If you’ve ever had the misfortune of downloading a poorly developed free app from the app store you will agree with the famous words of Roger Hancock: “Nothing is ever free, though to you it be. Somewhere, somehow, someone paid.” Sure some companion apps produced are great, but you pay for an app someway, somehow.
Some simply like to gain some data about you and your usage, some have more nefarious goals but the vast majority present you with adverts and/or in app purchases. None more so than mobile games. Those pesky little time killers that end of wasting away your day just to get the next level up or the next coin.
One of the biggest winners of this ‘freemium’ model is King.com, creators of the huge smash hit Candy Crush Saga. As of September 2014 it was making $633,000 per day. Leading it to the top of many charts and more than $230 million annually. All from an apparently free game.
We could cover the numerous families that have been hit by huge in app purchase(IAP) bills after allergy being unaware. This issues and opinions are endless, but the matter at heart is a valid belief: that the app describes itself as free but it is not. After large movements to combat this in European court, and also the FTC in the US, several changes have been levied against Apple and Google to both improve the experience and reduce the chance of unwanted charges.
“Games advertised as ‘free’ should not mislead consumers about the true costs involved”. – The European Commission
Google has long outlined its plan to remove the free label from games that require IAP for the full game experience. However they have yet to decide on the rules and guideline for these yet. After being hit a demand to pay $32.5 million in refunds of misguided IAP, Apple has been the first to react. Albeit in a very bizarre knee jerk reaction.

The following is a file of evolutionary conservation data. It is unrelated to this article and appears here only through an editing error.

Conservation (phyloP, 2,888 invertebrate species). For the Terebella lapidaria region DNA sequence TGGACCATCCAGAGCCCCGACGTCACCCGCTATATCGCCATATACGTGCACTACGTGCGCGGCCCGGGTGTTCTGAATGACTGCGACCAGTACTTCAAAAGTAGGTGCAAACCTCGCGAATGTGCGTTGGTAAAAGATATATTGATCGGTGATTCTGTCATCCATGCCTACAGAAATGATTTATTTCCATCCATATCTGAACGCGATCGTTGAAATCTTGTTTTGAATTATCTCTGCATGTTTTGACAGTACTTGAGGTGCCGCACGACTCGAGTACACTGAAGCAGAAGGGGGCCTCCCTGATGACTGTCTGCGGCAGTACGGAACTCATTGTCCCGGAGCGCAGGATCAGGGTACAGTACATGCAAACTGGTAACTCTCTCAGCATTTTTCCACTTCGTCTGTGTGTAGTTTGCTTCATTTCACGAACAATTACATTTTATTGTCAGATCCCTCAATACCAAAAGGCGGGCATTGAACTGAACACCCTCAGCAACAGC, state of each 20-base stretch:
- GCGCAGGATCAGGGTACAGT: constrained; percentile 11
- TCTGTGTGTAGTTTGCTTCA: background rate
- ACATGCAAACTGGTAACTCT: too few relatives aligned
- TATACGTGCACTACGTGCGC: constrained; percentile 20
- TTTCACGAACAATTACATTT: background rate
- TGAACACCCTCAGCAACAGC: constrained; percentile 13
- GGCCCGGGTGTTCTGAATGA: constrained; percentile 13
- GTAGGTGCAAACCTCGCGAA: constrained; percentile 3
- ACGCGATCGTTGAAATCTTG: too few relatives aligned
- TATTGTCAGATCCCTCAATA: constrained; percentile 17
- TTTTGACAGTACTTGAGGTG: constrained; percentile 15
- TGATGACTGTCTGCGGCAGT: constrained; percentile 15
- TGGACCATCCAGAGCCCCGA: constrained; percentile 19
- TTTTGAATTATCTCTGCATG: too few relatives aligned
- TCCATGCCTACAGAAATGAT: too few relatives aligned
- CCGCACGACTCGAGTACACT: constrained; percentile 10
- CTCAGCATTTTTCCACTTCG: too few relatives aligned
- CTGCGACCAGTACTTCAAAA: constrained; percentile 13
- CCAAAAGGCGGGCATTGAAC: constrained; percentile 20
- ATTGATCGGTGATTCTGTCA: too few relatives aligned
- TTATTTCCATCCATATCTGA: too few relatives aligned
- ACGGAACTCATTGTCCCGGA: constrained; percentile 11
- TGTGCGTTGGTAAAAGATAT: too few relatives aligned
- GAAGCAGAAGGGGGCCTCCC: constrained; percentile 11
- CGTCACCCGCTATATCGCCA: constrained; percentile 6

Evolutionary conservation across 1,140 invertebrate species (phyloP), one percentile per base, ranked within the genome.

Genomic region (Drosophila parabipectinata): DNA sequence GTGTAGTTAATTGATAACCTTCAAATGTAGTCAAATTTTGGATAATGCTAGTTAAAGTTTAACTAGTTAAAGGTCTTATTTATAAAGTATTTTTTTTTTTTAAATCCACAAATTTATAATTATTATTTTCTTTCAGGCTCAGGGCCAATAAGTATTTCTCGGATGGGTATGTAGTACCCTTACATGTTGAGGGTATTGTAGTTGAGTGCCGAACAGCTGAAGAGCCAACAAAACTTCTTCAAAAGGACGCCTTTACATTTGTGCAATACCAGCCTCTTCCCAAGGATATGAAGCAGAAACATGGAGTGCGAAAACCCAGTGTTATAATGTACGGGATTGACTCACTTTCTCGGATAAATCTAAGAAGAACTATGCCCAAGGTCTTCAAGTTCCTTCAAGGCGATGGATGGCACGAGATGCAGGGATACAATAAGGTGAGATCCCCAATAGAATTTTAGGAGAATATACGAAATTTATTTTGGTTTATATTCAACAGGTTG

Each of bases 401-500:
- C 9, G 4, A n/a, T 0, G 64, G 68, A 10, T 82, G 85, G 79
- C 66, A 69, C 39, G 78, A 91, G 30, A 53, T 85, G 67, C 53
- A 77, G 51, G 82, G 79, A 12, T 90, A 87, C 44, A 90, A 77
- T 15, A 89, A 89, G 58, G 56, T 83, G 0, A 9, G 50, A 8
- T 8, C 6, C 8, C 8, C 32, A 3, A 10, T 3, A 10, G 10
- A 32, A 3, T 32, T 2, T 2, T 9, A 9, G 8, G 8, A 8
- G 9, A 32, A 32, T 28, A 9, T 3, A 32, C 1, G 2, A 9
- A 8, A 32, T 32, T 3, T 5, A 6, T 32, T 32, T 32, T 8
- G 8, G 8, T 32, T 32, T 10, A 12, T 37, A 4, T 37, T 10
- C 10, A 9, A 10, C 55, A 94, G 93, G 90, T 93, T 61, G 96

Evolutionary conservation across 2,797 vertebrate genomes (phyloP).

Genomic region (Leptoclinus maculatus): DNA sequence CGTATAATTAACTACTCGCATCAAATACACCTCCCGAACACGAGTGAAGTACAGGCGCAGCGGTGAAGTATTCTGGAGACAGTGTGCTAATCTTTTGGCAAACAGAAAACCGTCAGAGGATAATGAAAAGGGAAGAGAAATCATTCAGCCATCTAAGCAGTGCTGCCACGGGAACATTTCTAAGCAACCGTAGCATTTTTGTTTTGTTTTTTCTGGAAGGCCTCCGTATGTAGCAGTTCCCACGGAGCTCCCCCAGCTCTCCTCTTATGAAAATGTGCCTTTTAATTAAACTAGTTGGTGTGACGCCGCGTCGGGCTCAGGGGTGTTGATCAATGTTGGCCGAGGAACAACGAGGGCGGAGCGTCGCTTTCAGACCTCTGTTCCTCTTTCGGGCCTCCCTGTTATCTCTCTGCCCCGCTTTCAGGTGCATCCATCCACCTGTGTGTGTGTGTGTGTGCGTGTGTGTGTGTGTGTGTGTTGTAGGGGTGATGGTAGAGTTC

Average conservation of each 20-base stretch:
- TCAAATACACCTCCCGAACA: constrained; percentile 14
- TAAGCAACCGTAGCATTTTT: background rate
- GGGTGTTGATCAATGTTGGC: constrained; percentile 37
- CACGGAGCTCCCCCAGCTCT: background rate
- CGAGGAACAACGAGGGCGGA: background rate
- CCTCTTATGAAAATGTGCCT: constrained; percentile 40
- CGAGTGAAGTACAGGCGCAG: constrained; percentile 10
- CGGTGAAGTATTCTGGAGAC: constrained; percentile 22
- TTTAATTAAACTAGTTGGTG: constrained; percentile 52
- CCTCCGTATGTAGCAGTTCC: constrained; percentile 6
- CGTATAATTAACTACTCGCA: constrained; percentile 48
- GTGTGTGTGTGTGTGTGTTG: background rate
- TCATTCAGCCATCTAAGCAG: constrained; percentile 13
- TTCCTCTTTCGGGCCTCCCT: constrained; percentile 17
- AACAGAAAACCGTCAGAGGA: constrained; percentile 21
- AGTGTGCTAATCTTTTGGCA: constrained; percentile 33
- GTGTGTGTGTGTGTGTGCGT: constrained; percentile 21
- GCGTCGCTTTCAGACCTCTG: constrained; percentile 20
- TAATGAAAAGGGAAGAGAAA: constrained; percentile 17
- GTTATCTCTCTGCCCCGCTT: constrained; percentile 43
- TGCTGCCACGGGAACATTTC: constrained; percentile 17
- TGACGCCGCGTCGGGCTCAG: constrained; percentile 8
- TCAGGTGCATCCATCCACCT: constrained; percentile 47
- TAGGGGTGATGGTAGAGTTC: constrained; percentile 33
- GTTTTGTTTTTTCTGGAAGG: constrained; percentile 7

Contrary to belief, Apple have stopped short of removing the free description completely. What they have done is change a button. What used to read FREE, is now labelled GET. Keeping the clear label indicating IAP purchases alongside the new button. They also have made the app store easier to understand, with a dedicated ‘kids’ area. However what still exist is the ‘top free apps’ rankings. And still 11 out of the top 20 ‘free’ app use the same freemium model as Candy Crush Saga.
It’s a bold, if somewhat confusing move, but it will not eradicate a model adopted by so many software companies. Thankfully a model that seems limited to the technology market. That’s not to say it may not seep into other areas. So beware anyone that offers you a free overcoat, as the buttons and zips may be extra.